Yakuza Kiwami 2 (PS4) Review
To say that this is a gold age of Yakuza is an understatement. Years ago, being a fan of the series meant that loving the series was to truly know suffering. From odd censorship issues, to games either being delayed for years in the west, or just never coming out, it was a difficult saga to be devoted to. In the last year the west has seen four different titles, two remakes and two new titles – five if the Fist of the North Star title is included as some do. This, possibly, is the only problem with the titles. Each title is rich, and deep with more side content than most games have in total; releasing this much back to back can be overload.
A Yakuza game can easily provide over 80 hours of content, and that is just the estimate placed that most people reach before they finally give up and move on to another title. None of the experience is bad, either, the problem is that it is so rich it is like eating an amazing chocolate cake with chocolate frosting, and chocolate filling, and chocolate chips on top. There is a certain decadence to be had in eating it, but going after the entire thing might put one into a diabetic coma.
The mechanics of the game compare more to the sixth title and not the previous Kiwami game; this makes sense as Yakuza 6 came out before this title in Japan and Kiwami 1 came out directly after 0. This is probably the biggest advantage of the title over the previous title, as the one thing that 6 had going for it was the streamlined leveling up and battle anywhere system. Instead of having various styles, as in the last Kiwami, it seems the choice was made to go with the more traditional system seen is most other entries.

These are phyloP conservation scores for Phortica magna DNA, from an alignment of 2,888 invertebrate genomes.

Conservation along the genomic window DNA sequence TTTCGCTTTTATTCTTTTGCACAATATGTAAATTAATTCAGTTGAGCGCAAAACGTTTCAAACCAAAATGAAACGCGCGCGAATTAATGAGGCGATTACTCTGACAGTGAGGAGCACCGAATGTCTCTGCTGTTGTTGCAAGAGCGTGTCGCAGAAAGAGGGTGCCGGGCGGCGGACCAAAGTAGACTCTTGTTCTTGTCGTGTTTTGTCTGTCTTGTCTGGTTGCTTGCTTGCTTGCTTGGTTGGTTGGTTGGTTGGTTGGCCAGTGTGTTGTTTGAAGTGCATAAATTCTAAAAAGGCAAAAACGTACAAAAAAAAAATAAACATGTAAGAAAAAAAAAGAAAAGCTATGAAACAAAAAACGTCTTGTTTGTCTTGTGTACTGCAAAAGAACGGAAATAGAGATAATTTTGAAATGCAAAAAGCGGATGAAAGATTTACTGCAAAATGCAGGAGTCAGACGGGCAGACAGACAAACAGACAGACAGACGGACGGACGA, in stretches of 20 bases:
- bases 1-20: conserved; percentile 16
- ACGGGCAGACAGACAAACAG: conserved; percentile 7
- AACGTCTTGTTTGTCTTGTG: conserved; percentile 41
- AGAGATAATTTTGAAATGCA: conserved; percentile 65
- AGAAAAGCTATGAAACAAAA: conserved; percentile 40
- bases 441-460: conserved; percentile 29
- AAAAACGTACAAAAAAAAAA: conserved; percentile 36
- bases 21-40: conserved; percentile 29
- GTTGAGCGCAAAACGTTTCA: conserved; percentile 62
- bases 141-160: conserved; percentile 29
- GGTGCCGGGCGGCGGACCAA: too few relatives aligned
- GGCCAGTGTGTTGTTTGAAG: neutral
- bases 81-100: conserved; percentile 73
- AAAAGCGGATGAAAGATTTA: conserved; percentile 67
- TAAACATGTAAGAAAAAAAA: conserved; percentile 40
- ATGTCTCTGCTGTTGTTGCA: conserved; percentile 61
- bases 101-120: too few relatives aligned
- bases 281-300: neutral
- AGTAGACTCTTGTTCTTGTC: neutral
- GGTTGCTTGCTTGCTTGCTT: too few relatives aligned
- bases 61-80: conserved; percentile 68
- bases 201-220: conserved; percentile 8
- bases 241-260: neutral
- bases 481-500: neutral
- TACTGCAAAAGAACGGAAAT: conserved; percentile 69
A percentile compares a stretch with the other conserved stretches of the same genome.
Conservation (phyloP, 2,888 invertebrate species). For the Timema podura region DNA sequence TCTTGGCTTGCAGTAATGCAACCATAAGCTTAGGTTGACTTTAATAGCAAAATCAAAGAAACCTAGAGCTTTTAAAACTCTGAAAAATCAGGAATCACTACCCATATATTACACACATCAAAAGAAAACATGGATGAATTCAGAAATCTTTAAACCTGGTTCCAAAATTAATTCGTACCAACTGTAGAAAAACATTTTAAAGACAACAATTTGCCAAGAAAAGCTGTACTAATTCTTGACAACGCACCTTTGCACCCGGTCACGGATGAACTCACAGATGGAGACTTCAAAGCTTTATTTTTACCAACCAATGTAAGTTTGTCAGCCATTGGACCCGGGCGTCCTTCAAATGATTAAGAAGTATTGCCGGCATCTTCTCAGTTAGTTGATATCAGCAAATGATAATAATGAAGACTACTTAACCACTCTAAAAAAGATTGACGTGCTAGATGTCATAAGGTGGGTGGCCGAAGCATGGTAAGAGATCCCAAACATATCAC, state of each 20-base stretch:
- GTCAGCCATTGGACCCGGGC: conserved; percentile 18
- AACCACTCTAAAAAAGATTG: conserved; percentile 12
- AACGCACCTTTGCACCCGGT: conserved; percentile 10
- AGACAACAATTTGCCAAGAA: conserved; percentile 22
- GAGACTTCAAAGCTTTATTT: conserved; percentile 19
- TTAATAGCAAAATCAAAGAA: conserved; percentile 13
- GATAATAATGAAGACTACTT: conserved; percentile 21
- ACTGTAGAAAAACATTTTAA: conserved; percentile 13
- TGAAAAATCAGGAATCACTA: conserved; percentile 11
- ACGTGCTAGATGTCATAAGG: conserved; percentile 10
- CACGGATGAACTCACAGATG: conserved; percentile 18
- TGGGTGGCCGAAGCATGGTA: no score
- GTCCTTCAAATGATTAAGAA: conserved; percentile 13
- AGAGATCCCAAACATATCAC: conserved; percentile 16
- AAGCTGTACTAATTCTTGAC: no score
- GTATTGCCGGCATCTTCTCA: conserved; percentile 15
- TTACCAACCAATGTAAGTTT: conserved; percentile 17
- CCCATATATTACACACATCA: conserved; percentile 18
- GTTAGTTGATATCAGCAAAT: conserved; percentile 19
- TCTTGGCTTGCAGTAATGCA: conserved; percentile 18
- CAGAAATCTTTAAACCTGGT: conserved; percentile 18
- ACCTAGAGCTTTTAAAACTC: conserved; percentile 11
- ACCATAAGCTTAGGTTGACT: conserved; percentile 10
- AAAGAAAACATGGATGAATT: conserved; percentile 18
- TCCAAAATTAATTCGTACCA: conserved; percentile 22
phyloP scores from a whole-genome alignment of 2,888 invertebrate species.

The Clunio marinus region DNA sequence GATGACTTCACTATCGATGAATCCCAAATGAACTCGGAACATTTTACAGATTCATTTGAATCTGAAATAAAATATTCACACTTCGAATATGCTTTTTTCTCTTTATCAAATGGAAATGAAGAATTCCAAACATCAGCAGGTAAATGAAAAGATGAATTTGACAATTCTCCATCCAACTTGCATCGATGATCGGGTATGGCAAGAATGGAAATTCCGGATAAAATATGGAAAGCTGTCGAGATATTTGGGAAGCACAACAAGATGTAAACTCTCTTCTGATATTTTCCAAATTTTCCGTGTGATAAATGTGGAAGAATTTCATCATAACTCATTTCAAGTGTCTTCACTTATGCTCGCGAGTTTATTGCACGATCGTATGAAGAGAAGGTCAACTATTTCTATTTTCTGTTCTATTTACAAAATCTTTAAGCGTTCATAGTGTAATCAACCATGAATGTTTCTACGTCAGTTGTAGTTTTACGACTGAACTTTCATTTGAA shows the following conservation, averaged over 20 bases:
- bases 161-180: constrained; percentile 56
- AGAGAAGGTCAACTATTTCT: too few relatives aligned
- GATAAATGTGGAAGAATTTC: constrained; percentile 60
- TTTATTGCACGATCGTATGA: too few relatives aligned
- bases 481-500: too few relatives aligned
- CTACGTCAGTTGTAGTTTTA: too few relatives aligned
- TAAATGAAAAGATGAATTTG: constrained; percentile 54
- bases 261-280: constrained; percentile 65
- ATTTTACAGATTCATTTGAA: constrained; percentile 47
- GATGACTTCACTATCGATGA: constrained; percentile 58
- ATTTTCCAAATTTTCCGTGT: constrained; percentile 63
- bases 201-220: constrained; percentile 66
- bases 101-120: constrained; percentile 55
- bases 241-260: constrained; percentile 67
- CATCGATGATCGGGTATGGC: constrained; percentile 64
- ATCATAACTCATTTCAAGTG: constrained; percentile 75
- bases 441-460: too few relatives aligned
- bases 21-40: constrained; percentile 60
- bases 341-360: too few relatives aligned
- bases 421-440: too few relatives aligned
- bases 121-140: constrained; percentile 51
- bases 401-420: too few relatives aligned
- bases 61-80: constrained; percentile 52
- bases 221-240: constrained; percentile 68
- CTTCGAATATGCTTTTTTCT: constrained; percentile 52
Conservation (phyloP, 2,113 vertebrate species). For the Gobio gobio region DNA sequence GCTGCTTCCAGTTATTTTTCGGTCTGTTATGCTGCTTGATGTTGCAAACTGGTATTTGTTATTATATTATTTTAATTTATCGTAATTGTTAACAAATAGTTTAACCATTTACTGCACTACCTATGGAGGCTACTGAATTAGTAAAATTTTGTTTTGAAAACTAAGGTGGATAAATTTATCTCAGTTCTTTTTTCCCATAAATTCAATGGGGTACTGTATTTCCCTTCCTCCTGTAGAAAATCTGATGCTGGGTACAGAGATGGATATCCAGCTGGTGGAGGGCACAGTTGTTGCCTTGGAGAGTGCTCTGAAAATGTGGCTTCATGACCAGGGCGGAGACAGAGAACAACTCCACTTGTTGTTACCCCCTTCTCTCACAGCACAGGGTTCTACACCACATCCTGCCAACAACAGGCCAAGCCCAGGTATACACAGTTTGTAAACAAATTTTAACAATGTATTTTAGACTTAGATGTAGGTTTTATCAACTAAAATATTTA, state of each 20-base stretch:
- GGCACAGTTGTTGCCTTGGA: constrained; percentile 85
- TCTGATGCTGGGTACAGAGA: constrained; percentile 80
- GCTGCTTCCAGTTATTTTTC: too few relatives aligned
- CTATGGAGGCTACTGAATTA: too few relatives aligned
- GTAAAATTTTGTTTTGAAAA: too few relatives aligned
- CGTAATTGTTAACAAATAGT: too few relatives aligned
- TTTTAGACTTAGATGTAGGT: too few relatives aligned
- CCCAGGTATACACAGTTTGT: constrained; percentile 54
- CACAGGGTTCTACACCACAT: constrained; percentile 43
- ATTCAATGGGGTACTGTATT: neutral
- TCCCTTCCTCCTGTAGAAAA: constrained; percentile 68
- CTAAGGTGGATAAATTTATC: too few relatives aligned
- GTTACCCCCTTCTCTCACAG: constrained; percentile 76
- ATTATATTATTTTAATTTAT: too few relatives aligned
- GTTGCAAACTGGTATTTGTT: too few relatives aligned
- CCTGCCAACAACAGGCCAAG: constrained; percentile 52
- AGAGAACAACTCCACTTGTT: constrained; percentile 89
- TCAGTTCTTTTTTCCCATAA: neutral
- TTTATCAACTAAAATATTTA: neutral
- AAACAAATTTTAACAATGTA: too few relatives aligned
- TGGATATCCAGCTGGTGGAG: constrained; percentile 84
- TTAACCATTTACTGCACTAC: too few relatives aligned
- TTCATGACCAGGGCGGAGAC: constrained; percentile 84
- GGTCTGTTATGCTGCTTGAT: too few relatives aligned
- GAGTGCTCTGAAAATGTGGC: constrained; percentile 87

The other main draw is the mini games, which is about as hit and miss as it is with other titles. The problem with the games is that some arcade titles will randomly start to feel like a part of the series, like Virtua Fighter or Fantasy Zone, so when one of them goes missing – Fantasy Zone in this case – it feels like there is a hole in the arcade lineup. Opa-Opa is almost a character in the series at this point. Aside from the arcade games there are the standard bar games, and various other interesting activities that end up being way better than they have any right to be.
It should be no surprise either, the plot of the game is on point this time around. As with most other games in the series the core story is better than most books that are published in a given year, and the production of the cutscenes rival most movies. There have been changes since the title came out years ago, although what they are –aside from the content with Majima – would be lost on me as I played the game over a decade ago and have probably forgotten more about the series then I actually remember.
When it comes down to it, this is a game that anyone should buy. The Yakuza titles are timeless, and the Kiwami titles are beginning to prove this. It doesn’t matter if they are played now or in ten years, a great story and amazing content with tight controls will remain fantastic regardless of the time that it played in. The actual only problem with this series, at the moment, is that it is coming out in such rapid fire fashion that it is hard to keep up with, as there is not only not enough time in the day to play it all, but there isn’t enough time in the year to enjoy it all. Thank you, Sega, for doing this, but you might want to slow down a little, and give us time to breath between releases.